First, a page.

Group holds public procession, demands end to gas flaring in the Niger Delta

A safe environment advocacy group, the SING Foundation, on Wednesday staged a public procession along the streets of Yenagoa, the Bayelsa state capital to mark the world environment day with a call on the federal government to end gas flaring in the state and the Niger Delta region at large.

Members of the SING, supported by officials of the Environment Rights Action/Friends of the Earth (ERA/FoEN), said the continued illegal acts of gas flaring in some Bayelsa communities including Polako Community in Yenagoa local government area of the state is a clear case of genocide against the people by oil multinationals.

The members of the group led by Comrade Tony Ile, supported by Comrade Mohammed Hassan of SING foundation and Comrade Morris Alagoa of ERA, said in spite of the 1984 Federal High Court judgment delivered against the Shell Petroleum Development Company (SPDC) in Benin City in Edo State, the issue of gas flaring has continued to devastate homes, farms and indigenes of oil bearing communities of the region.

Comrade Tony Ile, in the speech read and presented to the chairman of the Nigerian Union of Journalists (NUJ), Comrade Samuel Numunengi, on behalf of the Executive Director of SING, Idris Abiodun Usman, stated the theme of the year’s celebration “Beat Air Pollution” is to raise serious awareness on the menancing trend of gas flaring and other oil exploration activities in the Niger Delta region.”

“It is worrisome to note that nearly seventy-seven million people worldwide die prematurely each year from air pollution. The SING foundation will also be using the opportunity of this year’s event to urge government, oil companies, manufacturing industries, communities and individuals to come together to explore options of renewable energy and green technologies, in order to improve air qualities in cities and communities across the Niger Delta and the country at large.”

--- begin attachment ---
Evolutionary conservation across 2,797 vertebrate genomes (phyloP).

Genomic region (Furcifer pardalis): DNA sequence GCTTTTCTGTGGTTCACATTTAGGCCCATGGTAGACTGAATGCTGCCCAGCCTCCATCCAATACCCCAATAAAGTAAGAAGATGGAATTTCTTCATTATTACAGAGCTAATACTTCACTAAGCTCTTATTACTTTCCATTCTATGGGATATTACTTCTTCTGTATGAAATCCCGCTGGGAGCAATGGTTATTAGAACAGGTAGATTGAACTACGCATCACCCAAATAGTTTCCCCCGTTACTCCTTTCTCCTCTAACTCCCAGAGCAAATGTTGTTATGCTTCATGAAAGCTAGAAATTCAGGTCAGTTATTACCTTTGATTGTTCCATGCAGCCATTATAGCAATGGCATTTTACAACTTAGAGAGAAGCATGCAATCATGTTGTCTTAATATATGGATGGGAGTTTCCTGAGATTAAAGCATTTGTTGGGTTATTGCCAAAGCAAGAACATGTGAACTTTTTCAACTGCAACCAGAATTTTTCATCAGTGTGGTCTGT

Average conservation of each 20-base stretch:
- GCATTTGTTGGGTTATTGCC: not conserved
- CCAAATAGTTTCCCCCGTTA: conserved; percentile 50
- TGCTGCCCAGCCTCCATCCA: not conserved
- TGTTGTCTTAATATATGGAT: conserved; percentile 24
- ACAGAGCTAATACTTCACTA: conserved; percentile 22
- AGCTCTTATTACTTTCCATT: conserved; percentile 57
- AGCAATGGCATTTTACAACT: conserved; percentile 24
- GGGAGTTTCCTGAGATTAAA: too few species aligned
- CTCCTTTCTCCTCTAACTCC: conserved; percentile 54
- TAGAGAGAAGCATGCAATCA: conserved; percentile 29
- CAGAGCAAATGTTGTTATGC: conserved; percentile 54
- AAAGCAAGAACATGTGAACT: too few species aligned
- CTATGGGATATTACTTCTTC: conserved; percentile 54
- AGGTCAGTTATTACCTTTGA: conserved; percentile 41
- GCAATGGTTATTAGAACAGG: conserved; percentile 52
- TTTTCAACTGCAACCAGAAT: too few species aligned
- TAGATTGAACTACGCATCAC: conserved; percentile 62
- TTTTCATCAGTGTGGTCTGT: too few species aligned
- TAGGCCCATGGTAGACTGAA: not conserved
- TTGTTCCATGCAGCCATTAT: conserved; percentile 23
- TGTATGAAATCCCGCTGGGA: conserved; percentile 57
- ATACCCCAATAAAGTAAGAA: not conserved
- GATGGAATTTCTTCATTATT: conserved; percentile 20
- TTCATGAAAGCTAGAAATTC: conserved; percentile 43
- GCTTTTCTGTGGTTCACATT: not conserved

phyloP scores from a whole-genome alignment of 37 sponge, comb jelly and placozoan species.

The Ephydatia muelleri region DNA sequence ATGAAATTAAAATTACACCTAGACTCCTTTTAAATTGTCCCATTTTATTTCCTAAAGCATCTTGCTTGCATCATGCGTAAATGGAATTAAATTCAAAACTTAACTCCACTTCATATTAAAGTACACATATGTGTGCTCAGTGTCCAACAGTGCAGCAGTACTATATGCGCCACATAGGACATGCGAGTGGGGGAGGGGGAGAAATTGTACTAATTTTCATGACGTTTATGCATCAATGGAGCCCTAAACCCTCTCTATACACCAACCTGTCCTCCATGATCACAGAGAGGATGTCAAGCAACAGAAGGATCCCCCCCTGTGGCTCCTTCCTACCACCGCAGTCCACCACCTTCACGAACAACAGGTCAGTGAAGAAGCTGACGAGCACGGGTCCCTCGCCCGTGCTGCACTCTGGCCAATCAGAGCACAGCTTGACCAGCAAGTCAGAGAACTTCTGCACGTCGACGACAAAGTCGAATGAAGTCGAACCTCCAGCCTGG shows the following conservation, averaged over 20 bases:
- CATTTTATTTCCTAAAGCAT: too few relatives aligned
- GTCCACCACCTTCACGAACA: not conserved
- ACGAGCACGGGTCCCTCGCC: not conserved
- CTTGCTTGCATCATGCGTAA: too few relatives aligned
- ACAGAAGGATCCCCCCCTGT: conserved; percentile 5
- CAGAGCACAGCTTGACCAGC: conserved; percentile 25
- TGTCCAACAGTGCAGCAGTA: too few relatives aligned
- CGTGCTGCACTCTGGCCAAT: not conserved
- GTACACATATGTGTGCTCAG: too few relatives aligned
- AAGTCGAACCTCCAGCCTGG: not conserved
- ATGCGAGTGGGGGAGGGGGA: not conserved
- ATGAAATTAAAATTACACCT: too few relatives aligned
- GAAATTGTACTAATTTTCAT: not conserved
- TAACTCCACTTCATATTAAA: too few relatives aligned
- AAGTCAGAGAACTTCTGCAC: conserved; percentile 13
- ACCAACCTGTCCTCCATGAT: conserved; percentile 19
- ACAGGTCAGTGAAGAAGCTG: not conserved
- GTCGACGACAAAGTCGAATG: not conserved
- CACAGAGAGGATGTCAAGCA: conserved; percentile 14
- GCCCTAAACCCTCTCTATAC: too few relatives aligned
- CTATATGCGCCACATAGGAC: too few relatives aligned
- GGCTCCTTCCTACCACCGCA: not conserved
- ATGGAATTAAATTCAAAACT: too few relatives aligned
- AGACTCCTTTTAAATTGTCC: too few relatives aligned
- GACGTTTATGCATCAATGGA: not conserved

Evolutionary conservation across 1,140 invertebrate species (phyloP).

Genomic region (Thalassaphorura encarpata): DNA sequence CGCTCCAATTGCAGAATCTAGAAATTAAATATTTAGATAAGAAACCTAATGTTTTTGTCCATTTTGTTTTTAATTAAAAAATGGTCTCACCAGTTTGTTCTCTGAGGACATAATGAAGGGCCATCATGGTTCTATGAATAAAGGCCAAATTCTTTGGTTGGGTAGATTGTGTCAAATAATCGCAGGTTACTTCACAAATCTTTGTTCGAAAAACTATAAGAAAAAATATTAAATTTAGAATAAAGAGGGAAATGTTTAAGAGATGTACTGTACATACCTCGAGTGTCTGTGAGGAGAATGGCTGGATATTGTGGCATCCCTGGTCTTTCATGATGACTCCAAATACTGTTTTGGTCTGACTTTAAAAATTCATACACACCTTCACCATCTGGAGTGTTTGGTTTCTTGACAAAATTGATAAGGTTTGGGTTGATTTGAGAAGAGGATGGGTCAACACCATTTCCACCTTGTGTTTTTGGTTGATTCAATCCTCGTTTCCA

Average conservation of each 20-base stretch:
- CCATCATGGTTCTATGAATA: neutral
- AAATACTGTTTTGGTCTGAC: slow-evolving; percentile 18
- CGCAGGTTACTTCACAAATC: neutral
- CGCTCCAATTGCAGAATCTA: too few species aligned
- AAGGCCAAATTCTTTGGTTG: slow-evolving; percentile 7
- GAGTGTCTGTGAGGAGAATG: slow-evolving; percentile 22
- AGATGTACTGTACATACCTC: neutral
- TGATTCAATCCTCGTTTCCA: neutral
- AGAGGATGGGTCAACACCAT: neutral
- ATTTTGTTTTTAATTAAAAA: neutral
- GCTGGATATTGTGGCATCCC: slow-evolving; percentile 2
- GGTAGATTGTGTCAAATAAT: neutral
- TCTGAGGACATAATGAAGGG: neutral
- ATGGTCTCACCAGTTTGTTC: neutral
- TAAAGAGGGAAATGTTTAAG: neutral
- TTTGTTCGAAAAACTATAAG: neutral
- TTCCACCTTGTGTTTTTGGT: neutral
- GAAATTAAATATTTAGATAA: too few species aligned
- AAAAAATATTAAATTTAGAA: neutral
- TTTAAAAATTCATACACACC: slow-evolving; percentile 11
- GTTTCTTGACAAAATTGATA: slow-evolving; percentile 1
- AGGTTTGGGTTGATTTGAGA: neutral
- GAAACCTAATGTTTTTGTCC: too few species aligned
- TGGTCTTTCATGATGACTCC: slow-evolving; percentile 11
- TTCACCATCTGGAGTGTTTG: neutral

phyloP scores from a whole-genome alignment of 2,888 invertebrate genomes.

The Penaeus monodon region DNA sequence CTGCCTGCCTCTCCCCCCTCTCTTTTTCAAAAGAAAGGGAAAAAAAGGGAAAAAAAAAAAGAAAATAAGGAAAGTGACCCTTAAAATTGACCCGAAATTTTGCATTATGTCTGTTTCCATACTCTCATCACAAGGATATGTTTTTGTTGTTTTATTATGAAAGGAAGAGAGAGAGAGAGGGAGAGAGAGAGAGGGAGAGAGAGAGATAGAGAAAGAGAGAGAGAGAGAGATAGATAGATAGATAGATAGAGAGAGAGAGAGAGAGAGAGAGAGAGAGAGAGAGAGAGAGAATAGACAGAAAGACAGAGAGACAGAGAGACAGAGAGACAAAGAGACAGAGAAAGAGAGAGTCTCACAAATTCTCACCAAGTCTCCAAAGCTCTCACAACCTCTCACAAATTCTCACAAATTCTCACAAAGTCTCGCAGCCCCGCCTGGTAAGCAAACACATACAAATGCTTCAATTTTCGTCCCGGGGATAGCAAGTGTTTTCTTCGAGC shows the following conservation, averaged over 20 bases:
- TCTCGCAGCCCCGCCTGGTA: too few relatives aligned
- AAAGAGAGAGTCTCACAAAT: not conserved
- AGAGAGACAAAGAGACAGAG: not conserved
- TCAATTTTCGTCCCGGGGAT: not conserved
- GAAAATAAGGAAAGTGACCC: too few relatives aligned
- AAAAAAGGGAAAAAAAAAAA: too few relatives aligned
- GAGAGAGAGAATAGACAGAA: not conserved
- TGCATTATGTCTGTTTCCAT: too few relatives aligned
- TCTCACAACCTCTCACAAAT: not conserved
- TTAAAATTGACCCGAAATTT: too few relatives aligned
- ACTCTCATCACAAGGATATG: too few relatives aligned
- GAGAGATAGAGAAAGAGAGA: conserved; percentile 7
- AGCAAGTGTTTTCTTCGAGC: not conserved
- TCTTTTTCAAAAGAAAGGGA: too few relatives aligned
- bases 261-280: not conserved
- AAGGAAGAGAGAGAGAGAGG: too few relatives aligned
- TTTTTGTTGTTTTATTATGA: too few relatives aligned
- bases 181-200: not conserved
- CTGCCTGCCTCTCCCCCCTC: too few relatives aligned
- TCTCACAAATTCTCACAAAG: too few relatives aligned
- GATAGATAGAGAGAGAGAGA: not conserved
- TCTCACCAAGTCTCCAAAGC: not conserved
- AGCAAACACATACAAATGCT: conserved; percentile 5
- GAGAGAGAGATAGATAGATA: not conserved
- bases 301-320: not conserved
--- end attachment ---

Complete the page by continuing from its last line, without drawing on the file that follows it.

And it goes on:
“We are also determined to work with every relevant stakeholders in order to advance the well-being of humanity through the environment. We shall also continue to encourage government, private sector and citizens on the need to galvanise actions into a collective power that generates an exponential positive impact on the planet.”
A representative of the Polako community in Yenagoa local government area of the state, Oyoro Kwaku, said the effects of gas flaring by the SPDC located within the area is having a gross negative effect on the livelihood of the people of the community.

According to Kwaku, “we are neighbours and host to SPDC in Obuna community. We have been pursuing the issue of an end to gas flaring since last year and the federal government intervened and assured us that it will stop. But since then nothing has been done.

“SPDC is cunning. They pretend to reduce the flare during the day and increase the flaring by night. The houses within our community are cracked and diseases spread across the community. Rivers are polluted with poisonous carbon.”

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